The Defining Moments series looks back at the biggest events of 2010 to see what we can learn from them here at P&P, to work better in our calling, in 2011 and beyond.
Antimatter has been a long-running plot device, used in TV shows and movies for about fifty years. But a year ago, it became important in the real world for about 170 milliseconds, or half of the blink of an eye. In November 2010, scientists were first able to “trap 38 atoms of anti-hydrogen and keep them for that brief space of time.
Does this mean we have an unending source of energy? A weapon of impressive ability? Not exactly. What it means is that scientists can begin to understand the basic ingredients of the universe. Why is our universe based in matter and not antimatter? Where did antimatter go?
These are deep and powerful questions, but practically speaking, “If you take all the antimatter produced in the history of the world and annihilated it all at once, you wouldn’t have enough energy to boil a cup of tea,”the head of the CERN antimatter project says.
Well, that certainly wouldnt make a very good movie plot, would it now. Not exactly action-packed. So given the reality of antimatter, why do we care? What can this teach us?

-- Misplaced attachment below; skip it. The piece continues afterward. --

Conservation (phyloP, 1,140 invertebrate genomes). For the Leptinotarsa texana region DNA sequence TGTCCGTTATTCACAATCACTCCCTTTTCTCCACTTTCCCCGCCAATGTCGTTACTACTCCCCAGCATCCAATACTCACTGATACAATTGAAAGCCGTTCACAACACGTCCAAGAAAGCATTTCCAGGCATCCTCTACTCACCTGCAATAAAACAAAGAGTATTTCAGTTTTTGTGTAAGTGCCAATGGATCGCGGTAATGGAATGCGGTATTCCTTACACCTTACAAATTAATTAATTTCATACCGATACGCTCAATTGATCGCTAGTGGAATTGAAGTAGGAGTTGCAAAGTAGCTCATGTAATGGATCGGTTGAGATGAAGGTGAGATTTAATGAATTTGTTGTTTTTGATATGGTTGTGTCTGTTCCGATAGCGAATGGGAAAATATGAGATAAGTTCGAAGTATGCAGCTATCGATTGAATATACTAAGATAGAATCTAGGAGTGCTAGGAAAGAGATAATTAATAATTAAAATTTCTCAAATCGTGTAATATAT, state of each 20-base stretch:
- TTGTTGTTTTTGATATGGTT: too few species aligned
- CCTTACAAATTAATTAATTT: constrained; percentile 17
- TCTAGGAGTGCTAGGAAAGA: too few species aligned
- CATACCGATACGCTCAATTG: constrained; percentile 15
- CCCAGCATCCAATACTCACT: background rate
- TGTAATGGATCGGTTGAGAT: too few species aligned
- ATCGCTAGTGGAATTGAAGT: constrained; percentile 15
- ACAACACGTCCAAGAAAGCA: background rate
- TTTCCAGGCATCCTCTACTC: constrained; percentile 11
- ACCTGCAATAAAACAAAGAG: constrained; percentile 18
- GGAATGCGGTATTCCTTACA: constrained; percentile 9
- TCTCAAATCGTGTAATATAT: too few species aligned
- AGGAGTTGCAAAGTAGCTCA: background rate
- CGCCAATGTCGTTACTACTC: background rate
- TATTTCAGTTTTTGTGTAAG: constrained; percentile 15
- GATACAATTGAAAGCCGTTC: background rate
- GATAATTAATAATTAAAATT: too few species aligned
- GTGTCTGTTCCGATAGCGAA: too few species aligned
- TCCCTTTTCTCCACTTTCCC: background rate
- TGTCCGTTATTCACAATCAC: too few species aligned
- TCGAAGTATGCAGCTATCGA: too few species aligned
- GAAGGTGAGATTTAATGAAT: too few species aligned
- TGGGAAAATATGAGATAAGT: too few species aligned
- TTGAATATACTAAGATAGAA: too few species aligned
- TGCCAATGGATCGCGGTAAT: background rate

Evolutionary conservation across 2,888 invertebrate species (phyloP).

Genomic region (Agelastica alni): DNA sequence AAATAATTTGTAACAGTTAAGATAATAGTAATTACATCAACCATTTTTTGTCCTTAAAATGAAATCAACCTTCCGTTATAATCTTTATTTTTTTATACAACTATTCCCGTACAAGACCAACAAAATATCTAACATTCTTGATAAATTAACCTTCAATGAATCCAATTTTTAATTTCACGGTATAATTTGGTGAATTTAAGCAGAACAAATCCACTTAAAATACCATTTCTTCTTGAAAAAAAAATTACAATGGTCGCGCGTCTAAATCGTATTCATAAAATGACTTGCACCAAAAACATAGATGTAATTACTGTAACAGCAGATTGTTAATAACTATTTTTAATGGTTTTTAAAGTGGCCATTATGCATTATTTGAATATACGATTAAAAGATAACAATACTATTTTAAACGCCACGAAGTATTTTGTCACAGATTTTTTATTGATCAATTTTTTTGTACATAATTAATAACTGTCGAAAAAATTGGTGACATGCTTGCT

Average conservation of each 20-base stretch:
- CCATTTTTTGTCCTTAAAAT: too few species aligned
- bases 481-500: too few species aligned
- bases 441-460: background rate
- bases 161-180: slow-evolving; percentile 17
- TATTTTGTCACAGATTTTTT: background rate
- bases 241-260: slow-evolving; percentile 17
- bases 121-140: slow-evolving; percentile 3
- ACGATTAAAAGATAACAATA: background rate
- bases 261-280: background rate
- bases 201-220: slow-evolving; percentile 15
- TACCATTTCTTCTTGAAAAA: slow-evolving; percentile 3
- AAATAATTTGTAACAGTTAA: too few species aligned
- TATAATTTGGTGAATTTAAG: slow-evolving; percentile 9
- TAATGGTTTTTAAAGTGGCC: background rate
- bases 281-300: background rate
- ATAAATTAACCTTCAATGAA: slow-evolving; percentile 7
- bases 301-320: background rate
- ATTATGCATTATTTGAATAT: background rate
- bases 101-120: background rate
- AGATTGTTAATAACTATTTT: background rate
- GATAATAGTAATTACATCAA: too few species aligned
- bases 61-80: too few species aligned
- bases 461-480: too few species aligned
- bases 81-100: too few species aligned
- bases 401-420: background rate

Simple. Think big, and never give up on it.
Scientists had guessed about antimatter for 70 years. Theyd even learned how to create it. But antimatter cancels itself out of existence as soon as it meets matter, and you cant study a thing you cant keep. Those 170 milliseconds were the result of five years of work.
A lifetime of knowing about something, and half a decade of hard work on it. Who among us can claim that kind of tenacity? How often have you taken on a difficult project only to let yourself be convinced out of it, by some well-meaning friend or colleague whos sick of seeing you toil away, and gets you to give up?
We all have, and most times, it was the right thing to do. But there have been moments where you knew it was worth sticking to your guns. Sometimes youve done it and been glad you did. Other times you let the project get away from you.
These scientists took a giant step toward understanding the basic ingredients of our entire universe: well worth five years, Im sure youd agree. Not being particle physicists, we cant all have goals that lofty, but we can do things that make a difference.
Look at your projects. Do you have bigger end goals in mind, or are you working simply toward the end of each delivery date? What really matters, and what are you doing to get there?